Welcome back to my “Alfred Hitchcock Presents” marathon! One of the recurring themes of crime shows is the presentation of a suspect’s motive in a crime. There is the rare time that a motive isn’t clear or even exists. Today’s episode showcases that possibility. This is “The Motive.”
Tommy Greer is a self-described crime buff who is obsessed with following murder cases as a hobby. While getting drunk with his friend Richard, he’s convinced to try committing a murder just to see if he can get away with it. Richard randomly selects someone from the phone book and Tommy ends up killing them, giving him no actual motive to be suspected for. Will Tommy get away with the murder, or will he find that even crime buffs have a thing or two to learn about committing one?
This episode really liked to hammer in the concept of motive. This didn’t make it a bad episode, but the first 10 or so minutes that involve both Tommy and Richard being drunk had Richard repeatedly bring it up. It got slightly annoying, but despite that the episode was pretty decent. The ending was my favorite part, as I felt I should’ve seen it coming and was pleasantly surprised by it.
Tommy was our main character, and it felt strange seeing someone who’s clearly a little unhinged in that role. He has a chart detailing solved and unsolved murders that have both motives and lack of motives, and his reason behind this hobby is, as Richard puts it, that he goes overboard with everything. The reason behind the hobby was to take his mind off his wife leaving him, whom he apparently went overboard with as well (possibly an obsession thing too?). It takes Richard pointing out a flaw in his chart and convincing him while wasted to commit murder, but his obsession leads him to go through with it even when sober. We don’t get to know Richard all that well, but despite spending most of the episode drunk out of his mind, we do learn a few things about him that make the character more than one-note.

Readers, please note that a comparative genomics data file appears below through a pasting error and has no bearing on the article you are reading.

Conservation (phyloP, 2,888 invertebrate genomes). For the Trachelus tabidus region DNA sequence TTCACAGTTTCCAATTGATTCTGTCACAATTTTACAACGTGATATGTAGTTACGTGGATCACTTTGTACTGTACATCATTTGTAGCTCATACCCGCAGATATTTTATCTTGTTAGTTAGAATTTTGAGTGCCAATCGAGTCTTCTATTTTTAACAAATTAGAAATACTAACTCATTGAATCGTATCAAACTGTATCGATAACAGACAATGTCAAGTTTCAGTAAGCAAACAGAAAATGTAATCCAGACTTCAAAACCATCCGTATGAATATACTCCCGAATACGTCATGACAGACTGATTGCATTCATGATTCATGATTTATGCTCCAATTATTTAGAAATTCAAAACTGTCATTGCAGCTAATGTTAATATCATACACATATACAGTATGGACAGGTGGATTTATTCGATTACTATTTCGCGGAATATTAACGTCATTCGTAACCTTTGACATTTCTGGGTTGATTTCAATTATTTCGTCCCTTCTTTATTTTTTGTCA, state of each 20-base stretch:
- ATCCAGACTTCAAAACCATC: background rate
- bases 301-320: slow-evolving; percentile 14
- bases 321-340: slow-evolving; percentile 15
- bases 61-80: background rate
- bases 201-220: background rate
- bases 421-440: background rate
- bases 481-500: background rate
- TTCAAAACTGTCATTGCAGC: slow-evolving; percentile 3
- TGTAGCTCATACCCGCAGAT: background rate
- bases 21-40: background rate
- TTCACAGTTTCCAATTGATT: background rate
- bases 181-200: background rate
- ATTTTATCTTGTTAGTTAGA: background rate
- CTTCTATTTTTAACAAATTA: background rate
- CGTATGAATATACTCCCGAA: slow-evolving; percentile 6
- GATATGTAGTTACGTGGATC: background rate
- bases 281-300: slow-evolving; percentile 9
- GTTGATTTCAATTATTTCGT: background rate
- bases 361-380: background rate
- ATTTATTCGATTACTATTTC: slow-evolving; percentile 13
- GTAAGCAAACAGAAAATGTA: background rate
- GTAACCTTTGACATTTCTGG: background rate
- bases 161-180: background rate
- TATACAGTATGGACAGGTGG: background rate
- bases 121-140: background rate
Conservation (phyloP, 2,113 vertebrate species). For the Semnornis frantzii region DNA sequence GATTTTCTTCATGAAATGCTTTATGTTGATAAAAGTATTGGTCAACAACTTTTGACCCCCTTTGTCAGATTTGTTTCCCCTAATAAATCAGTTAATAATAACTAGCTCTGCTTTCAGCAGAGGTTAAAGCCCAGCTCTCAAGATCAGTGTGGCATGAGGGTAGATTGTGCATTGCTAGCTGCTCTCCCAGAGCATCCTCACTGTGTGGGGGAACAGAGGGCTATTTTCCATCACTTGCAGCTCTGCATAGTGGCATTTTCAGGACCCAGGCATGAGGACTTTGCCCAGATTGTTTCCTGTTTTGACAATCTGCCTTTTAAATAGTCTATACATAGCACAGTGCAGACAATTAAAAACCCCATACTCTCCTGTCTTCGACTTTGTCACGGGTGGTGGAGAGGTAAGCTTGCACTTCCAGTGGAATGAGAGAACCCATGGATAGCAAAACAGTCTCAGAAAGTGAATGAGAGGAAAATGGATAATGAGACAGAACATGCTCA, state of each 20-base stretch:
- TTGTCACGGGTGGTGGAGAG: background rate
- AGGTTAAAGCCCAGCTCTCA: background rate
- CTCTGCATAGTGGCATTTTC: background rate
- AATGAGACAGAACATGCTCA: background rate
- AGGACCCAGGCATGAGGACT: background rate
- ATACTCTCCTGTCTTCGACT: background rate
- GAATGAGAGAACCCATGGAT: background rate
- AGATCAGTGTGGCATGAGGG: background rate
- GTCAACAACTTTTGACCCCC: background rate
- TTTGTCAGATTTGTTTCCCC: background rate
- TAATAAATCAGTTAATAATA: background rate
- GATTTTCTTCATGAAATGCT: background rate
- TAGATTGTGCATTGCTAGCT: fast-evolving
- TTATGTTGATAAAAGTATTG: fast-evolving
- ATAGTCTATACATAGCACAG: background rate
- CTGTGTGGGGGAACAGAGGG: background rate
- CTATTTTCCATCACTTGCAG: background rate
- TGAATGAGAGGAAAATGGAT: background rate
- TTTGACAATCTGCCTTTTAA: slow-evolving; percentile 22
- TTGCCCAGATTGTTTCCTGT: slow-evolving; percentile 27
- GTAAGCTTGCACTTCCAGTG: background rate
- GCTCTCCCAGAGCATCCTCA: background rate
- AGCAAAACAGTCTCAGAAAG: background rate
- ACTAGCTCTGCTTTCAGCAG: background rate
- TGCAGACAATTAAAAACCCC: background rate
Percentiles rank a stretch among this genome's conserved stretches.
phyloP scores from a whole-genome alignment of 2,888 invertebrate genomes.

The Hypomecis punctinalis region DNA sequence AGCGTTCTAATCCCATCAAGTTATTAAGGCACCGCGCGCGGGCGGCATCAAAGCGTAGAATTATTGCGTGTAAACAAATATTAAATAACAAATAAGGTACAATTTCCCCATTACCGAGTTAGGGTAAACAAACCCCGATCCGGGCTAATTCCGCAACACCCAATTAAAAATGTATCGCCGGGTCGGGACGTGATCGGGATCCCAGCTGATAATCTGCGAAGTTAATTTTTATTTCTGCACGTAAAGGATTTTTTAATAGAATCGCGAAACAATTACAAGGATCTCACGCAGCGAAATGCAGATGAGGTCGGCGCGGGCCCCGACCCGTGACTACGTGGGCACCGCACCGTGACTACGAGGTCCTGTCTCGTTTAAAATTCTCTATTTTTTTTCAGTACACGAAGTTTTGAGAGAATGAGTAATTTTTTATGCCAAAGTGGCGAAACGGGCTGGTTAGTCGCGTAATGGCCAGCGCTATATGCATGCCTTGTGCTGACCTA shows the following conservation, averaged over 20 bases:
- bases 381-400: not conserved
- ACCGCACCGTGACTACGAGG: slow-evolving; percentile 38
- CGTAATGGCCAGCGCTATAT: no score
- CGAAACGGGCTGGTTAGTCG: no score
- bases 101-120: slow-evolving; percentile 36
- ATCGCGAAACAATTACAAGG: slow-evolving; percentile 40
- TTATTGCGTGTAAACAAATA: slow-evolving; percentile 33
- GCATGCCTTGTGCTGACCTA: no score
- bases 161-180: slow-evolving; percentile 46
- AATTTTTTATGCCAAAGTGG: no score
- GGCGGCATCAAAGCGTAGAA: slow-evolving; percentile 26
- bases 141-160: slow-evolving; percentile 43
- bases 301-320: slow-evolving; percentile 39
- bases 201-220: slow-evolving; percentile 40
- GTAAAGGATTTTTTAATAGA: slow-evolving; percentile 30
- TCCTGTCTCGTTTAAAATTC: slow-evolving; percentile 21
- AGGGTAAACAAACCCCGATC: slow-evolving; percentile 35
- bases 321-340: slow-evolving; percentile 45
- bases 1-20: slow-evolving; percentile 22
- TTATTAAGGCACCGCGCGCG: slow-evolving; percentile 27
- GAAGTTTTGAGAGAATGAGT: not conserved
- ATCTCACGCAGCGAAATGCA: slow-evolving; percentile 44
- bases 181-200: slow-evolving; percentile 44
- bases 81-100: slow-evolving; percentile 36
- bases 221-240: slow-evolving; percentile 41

With close to half of the episode spent with the two drunk and plotting out the murder, the other half focuses on the murder itself and the aftermath. The murder seemed overly complicated to me despite being “motiveless,” as Tommy poses as a sort of telemarketer/survey man to get close to his victim. Once he’s in the house, he does the smart thing by insuring they’ll be alone, but then proceeds to spend nearly 20 minutes (not in-episode time) surveying the man just to lead up to him smashing his neck with a hammer. It felt like an excuse to meet the episode’s run-time, and through the survey he does get to know his victim a little, which seemed kinda counterproductive to the whole thing. I guess you can argue he wanted to gain his trust first to carry out the murder, but it just seemed unnecessarily complicated to me.
Overall, “The Motive” was an okay episode. The ending elevated it for me a little bit, but the rest of it felt like it could’ve had a tighter focus and better pacing. If the motive aspect of crimes interest you, try giving it a watch, but be prepared to have the word “motive” feel like it’s lost its meaning about halfway through.